pedestal

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knock (one) off (one's) pedestal

1. To cause one to lose a leading or prominent position. At the end of the day, I think voters just wanted to knock the prime minister off his pedestal.
2. To reduce or damage one's ego or pride; to humble or humiliate one. I'm really glad that pompous oaf lost his court case—maybe that will knock him off his pedestal. It's about time someone knocked Sarah off her pedestal. Her snotty, rich-kid arrogance is intolerable!
See also: knock, off, pedestal

knock (one) off (one's) perch

To cause one to fall from a leading or prominent position. At the end of the day, I think voters just wanted to knock the prime minister off his perch.
See also: knock, off, perch

on a pedestal

In a position of being revered, honored, or thought of as perfect, especially due to blind devotion. I know it's easy to be smitten with a romantic partner, but I don't think it's healthy for one person in a relationship to put the other up on a pedestal like that. I think you put a lot of these old movies up on a pedestal out of nostalgia more than anything else.
See also: on, pedestal

place (someone or something) (up) on a pedestal

To believe or behave as if someone or something is perfect, wonderful, or better than others, to the extent that one is unable to see the potential flaws or faults of that person or thing. You know how Tiffany places him up on a pedestal—it's useless trying to get her to see that he's a jerk. Stephen has been placing classic literature on a pedestal ever since college, so he gets really judgmental of other genres he deems to be inferior.
See also: on, pedestal, place

put (someone or something) (up) on a pedestal

To believe or behave as if someone or something is perfect, wonderful, or better than others, to the extent that one is unable to see its potential flaws or faults. I know it's easy to be smitten with a romantic partner, but it isn't healthy to put someone up on a pedestal. Stephen has been putting classic literature on a pedestal ever since college, so he gets really judgmental of other genres he deems to be inferior.
See also: on, pedestal, put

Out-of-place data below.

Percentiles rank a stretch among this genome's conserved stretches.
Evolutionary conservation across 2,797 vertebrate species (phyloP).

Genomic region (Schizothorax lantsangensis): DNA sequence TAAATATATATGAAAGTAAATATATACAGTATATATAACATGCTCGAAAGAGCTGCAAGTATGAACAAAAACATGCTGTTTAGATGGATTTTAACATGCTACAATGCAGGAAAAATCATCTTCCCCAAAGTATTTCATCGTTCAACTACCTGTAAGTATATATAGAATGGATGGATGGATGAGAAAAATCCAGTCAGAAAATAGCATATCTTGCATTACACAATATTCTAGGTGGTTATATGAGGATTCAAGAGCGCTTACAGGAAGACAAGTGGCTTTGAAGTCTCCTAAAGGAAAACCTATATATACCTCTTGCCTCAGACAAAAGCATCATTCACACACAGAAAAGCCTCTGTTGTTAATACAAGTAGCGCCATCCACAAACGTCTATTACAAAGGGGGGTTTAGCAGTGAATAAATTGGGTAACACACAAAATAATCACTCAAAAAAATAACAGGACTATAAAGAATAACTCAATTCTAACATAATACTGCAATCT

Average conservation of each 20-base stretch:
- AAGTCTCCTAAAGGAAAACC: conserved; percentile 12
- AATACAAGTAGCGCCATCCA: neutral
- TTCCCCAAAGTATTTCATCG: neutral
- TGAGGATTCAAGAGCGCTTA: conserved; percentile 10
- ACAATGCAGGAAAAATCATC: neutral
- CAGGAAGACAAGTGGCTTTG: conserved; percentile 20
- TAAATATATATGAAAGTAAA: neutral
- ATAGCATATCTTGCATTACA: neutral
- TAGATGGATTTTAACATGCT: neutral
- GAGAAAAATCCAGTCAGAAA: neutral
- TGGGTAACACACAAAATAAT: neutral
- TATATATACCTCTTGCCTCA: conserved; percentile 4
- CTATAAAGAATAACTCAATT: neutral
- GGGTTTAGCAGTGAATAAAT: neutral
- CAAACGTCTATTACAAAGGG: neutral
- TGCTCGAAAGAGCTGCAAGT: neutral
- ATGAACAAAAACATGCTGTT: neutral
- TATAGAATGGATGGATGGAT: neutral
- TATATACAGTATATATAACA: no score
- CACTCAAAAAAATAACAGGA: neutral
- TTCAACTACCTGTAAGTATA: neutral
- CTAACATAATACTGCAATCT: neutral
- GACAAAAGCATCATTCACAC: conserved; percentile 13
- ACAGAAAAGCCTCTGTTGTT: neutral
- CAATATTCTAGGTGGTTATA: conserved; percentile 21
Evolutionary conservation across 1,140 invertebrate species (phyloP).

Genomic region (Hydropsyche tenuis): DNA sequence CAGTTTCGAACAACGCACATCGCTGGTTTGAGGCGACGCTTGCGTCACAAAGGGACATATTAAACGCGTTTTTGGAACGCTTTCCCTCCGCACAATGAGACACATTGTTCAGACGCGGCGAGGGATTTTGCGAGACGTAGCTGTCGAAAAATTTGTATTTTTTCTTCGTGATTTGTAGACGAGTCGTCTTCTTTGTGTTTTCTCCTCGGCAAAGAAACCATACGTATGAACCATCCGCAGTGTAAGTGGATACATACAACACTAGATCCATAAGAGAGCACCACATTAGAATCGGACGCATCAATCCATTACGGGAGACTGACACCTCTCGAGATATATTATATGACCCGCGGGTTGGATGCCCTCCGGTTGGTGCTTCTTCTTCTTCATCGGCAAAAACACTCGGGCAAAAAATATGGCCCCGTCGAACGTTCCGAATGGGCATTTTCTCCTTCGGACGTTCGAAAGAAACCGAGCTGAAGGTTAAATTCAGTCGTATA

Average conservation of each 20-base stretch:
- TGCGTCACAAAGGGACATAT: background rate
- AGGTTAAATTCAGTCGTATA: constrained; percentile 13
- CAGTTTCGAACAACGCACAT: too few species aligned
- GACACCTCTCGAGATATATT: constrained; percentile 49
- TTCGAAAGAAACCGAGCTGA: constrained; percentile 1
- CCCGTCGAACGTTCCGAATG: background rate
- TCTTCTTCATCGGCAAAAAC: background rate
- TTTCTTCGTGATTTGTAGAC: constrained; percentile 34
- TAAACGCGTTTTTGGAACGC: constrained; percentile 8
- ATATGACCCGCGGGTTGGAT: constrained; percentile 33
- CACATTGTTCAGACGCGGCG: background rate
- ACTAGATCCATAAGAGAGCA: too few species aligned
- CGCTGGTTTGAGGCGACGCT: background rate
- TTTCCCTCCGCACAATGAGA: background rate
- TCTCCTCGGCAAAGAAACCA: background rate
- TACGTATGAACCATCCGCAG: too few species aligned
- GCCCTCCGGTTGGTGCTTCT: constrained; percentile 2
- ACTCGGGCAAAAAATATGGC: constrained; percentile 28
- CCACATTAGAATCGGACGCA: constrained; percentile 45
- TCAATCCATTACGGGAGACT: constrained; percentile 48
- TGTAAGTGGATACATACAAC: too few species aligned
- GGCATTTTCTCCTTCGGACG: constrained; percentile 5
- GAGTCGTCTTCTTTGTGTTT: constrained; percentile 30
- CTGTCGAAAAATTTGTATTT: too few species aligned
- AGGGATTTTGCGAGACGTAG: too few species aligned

set (someone or something) (up) on a pedestal

To believe or behave as if someone or something is perfect, wonderful, or better than others, to the extent that one is unable to see the potential flaws or faults of that person or thing. I know it's easy to be smitten with a romantic partner, but I don't think it's healthy for one to set the other up on a pedestal. Stephen has been setting classic literature on a pedestal ever since college, so he gets really judgmental of other genres he deems to be inferior.
See also: on, pedestal, set
Farlex Dictionary of Idioms. © 2015 Farlex, Inc, all rights reserved.

*on a pedestal

Fig. elevated to a position of honor or reverence. (Alludes to honoring someone on display on a pedestal like a statue. *Typically: place someone ~; put someone ~.) He puts his wife on a pedestal. She can do no wrong in his opinion. I was just doing my job. There is no point in placing me on a pedestal!
See also: on, pedestal
McGraw-Hill Dictionary of American Idioms and Phrasal Verbs. © 2002 by The McGraw-Hill Companies, Inc.

on a pedestal, put

Also, set on a pedestal. Greatly admire, magnify in importance, as in Youngsters tend to put rock stars on a pedestal, forgetting that they're human. This expression alludes to the raised position of a statue on a pedestal. [Mid-1800s]
See also: on, put
The American Heritage® Dictionary of Idioms by Christine Ammer. Copyright © 2003, 1997 by The Christine Ammer 1992 Trust. Published by Houghton Mifflin Harcourt Publishing Company. All rights reserved.

knock someone off their pedestal

or

knock someone from their pedestal

If someone or something knocks you off your pedestal or knocks you from your pedestal, they show people that you are not perfect or as good as they thought. Note: A pedestal is a base on which something such as a statue stands. He has been knocked off his pedestal by revelations about his private life. The tabloids have been trying for several years now to knock Jackson from his pedestal. Note: Other verbs such as push, take, and force can be used instead of knock. Many film stars of that generation were forced off their pedestal by the arrival of sound. Note: This expression is very variable. For example, you can say that someone falls off their pedestal if they do something that shows people that they are not perfect or that they should come down from their pedestal if you think that they should stop behaving as though they think they are perfect. If you are the best student one year, there is a danger of falling off your pedestal the next year. My advice to Paula is to come down from her pedestal and get in touch with reality.
See also: knock, off, pedestal, someone

put someone on a pedestal